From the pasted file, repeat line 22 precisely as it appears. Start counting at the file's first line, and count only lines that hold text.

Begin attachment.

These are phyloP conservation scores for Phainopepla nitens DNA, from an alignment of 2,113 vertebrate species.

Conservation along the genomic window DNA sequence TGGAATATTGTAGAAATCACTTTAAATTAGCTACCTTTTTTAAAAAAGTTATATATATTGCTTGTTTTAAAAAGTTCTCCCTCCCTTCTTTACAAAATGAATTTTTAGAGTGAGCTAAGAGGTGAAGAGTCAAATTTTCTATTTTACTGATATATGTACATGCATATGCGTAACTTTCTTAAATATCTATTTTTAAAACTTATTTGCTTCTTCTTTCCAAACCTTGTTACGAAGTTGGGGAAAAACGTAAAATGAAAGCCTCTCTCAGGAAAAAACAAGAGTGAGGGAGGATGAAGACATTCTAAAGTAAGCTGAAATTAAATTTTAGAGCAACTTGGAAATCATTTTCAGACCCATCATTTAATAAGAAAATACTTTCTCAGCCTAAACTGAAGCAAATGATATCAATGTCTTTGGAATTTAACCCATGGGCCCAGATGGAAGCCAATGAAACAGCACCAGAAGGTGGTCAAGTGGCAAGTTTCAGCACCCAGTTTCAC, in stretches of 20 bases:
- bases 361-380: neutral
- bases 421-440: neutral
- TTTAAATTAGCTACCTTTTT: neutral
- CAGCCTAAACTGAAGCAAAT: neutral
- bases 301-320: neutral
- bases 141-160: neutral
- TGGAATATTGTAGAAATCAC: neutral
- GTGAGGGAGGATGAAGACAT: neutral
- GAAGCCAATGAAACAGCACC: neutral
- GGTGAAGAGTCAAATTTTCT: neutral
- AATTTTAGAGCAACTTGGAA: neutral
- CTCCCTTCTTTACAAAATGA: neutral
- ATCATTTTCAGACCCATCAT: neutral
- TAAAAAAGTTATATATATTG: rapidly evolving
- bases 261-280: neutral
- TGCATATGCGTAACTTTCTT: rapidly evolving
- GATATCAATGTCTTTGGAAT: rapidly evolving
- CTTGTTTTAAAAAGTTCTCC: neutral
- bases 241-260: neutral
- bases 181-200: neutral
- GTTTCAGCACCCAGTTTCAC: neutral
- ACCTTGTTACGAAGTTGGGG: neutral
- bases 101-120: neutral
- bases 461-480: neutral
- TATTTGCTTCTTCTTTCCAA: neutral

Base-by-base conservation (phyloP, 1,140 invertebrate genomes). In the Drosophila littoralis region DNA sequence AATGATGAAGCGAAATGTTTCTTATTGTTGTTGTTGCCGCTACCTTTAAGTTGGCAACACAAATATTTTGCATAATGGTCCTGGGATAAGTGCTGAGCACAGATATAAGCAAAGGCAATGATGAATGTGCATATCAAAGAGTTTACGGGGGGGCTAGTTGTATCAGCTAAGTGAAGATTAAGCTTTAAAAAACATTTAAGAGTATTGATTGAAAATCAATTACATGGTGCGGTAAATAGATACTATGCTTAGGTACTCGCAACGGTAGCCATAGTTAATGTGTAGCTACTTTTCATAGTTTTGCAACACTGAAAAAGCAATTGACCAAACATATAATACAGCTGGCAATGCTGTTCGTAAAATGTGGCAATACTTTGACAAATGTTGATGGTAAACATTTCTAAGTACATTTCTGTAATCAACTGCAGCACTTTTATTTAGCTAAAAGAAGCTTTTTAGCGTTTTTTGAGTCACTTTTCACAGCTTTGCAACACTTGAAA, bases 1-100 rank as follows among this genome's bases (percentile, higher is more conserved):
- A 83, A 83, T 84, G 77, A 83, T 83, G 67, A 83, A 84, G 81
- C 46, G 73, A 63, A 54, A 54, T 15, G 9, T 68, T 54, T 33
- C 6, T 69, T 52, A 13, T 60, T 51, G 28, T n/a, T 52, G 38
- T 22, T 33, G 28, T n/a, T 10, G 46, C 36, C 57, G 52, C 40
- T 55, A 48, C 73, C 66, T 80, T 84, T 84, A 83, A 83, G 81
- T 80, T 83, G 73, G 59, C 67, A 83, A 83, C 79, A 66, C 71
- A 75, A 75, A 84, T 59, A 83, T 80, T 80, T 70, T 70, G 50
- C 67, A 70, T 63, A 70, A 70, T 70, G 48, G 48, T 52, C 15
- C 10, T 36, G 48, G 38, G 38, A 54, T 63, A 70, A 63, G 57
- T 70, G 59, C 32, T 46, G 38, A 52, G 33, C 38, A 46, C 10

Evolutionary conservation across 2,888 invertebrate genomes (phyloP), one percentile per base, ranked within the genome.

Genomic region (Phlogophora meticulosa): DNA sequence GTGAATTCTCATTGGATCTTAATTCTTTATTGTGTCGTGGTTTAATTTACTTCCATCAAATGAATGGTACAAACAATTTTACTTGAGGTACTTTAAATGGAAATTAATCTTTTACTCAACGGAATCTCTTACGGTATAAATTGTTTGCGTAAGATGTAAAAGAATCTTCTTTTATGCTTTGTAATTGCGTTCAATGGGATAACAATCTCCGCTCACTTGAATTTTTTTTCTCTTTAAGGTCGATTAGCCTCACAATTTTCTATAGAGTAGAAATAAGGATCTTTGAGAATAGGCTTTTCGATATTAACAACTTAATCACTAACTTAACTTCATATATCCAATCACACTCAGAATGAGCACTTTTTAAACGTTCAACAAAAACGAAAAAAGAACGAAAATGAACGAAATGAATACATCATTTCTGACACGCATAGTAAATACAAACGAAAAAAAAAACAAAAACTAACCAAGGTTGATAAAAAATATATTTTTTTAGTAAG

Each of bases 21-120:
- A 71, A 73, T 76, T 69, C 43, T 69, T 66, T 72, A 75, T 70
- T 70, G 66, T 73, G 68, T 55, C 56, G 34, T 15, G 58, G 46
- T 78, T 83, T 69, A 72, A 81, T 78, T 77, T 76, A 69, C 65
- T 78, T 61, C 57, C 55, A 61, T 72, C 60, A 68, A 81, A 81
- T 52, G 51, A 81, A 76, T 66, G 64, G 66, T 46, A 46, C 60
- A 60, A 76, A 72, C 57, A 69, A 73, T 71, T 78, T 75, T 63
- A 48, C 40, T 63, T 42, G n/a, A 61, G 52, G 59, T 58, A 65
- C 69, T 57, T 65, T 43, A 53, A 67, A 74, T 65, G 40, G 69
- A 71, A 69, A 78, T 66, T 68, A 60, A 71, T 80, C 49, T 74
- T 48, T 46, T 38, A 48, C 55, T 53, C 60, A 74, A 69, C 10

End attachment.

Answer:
- bases 181-200: neutral